With all of that out of the way, here's my final rough guess on how LTC difficulty will proceed. I've normalized LTC production to one R9 290 getting 850 KHash/sec to make things easy. Assuming you start mining today, you'll get around 0.43 LTC until the next difficulty change (every 3.5 days). At that point, we'll likely jump up 10-15% in difficulty, because with a net profit of $50 after just 3.5 days people would be silly to not mine LTC. I'd guess that rate of increase will continue for about three weeks, at which point we'll be at a difficulty of 4000 -- twice what we are now. The rate of increase will start to slow, ranging from 5-10% for the next three weeks, at which point we'll have doubled again up to ~8000 difficulty. From there, it will continue to stabilize until we end up at around 12000-15000 difficulty.
If the price increases or drops (and it will), those difficulty estimates will of course change. If we see $100 LTC I would expect the difficulty to stabilize at a much higher value -- maybe 20,000 or so. If the price drops down to $10 per LTC on the other hand, difficulty will end up closer to where we are now -- around 2,000. Basically, my guess is eventually difficulty will stabilize at a value that leads to a single R9 290 generating $3 per day in profit. At that point, the GPU pays for itself in about four months, and with a four month ROI instead of two or four weeks, people become far less likely to purchase more hardware for mining.
For those that didn't know, Litecoin difficulty has a cool feature: divide your hash rate by the difficulty to determine how many coins you mine per day. That means at a difficulty of 20,000, a single R9 290 would only generate 0.0425 LTC per day, or 1.275 LTC per month. The power cost for running a single R9 290 is going to be about $25 per month, so in order to break even in four months you need to mine $125 per month in LTC. LTC was stable at around 1000 (give or take 10% as it went up and down) from August until early November, because the price wasn't attractive enough to draw additional miners into the fray. A single 7950 was only making about $1 per day, depending on the price, so it was technically profitable but the ROI would have been almost a year for a single 7950 purchase.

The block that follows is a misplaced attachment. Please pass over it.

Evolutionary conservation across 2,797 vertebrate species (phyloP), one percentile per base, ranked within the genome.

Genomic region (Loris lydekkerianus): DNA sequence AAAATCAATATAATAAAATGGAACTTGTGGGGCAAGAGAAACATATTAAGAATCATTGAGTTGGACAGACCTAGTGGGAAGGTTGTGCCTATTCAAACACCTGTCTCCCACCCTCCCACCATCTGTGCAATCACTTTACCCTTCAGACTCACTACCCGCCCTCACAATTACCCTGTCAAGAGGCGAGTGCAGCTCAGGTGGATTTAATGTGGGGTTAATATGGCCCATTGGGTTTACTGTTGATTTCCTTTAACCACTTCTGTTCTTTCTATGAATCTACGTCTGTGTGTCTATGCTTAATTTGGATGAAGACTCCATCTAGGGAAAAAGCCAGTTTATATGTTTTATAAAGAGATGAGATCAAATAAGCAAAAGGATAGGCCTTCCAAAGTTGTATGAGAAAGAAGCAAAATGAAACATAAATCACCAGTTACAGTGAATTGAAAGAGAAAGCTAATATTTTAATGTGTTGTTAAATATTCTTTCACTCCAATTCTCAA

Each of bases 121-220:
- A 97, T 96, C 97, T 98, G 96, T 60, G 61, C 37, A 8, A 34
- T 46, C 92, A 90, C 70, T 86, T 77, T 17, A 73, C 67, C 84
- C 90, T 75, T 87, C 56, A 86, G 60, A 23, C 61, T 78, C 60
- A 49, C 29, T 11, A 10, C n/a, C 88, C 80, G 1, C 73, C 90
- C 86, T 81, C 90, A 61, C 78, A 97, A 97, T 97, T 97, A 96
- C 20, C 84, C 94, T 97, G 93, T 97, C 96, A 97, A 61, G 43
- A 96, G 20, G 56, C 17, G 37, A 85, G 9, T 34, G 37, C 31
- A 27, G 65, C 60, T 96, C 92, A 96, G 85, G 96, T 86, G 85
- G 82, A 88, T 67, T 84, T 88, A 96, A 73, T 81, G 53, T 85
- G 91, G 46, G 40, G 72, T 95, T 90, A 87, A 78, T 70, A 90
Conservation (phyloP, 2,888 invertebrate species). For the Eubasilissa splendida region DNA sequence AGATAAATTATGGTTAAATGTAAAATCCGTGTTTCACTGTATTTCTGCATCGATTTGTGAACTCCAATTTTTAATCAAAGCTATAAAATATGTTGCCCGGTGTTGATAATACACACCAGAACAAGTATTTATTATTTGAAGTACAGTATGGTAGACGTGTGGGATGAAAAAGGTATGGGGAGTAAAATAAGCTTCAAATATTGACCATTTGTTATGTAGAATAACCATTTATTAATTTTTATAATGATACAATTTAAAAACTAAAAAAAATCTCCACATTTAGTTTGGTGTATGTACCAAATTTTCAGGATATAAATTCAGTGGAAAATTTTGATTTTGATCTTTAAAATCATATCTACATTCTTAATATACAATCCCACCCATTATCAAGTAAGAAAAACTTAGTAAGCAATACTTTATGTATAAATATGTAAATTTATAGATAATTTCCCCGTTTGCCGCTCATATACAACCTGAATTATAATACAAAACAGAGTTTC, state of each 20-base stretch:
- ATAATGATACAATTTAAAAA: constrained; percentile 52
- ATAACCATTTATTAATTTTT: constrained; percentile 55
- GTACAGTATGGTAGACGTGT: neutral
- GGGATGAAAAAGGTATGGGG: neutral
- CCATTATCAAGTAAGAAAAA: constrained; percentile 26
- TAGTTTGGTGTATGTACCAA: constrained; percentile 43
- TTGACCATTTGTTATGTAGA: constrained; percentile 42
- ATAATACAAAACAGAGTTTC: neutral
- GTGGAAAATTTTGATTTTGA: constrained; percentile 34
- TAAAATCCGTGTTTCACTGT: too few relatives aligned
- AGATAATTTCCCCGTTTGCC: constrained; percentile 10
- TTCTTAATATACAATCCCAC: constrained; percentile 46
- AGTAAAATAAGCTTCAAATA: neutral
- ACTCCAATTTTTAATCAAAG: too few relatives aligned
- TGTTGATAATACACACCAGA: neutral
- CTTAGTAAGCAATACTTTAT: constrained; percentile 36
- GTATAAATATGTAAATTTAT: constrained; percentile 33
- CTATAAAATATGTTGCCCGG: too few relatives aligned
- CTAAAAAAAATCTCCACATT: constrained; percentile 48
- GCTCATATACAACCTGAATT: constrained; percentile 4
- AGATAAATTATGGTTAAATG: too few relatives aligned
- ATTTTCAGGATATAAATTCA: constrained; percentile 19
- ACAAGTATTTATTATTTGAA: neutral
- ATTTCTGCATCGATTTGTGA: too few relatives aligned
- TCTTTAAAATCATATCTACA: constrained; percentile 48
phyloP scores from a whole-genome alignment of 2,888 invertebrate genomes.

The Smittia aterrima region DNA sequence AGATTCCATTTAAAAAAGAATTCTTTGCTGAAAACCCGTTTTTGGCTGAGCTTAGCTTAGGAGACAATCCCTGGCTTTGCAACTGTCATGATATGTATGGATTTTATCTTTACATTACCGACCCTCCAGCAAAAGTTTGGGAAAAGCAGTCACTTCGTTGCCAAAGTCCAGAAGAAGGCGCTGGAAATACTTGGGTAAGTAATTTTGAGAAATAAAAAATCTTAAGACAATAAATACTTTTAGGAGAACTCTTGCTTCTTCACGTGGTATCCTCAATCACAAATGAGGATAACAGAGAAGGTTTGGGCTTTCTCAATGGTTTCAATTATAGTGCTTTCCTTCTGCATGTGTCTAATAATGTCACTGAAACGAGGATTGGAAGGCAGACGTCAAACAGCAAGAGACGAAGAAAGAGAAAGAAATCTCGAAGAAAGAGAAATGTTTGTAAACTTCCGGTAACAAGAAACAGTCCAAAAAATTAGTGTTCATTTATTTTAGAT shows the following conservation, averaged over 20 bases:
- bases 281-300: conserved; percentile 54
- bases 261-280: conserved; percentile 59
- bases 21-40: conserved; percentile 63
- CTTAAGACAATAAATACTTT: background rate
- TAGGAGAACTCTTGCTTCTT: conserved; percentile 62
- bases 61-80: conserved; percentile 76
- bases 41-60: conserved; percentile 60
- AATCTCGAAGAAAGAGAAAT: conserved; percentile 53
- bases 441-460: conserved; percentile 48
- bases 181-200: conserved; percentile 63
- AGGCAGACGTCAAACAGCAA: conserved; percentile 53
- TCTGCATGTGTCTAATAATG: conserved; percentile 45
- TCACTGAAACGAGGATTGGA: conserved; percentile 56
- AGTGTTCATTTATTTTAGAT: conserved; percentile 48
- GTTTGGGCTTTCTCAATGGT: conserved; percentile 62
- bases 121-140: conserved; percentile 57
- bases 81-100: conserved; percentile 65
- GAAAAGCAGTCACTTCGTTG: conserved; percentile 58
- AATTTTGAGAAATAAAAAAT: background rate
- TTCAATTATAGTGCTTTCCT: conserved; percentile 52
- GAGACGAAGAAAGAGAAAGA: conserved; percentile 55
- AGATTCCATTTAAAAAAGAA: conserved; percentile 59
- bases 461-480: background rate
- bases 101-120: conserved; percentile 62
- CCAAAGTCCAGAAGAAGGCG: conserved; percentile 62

We'll eventually get to that point with R9 290 and 290X, and then the early adopters will pat themselves on the back and those that came late will curse their stupidity. They might even exit Litecoin mining altogether and sell off their hardware in order to recover some of the cost. And then, a year from now when LTC is at $100 or more and the next bubble is going on, they'll think, "If only I had kept mining...." Hopefully you have the ability to stick it out until that time.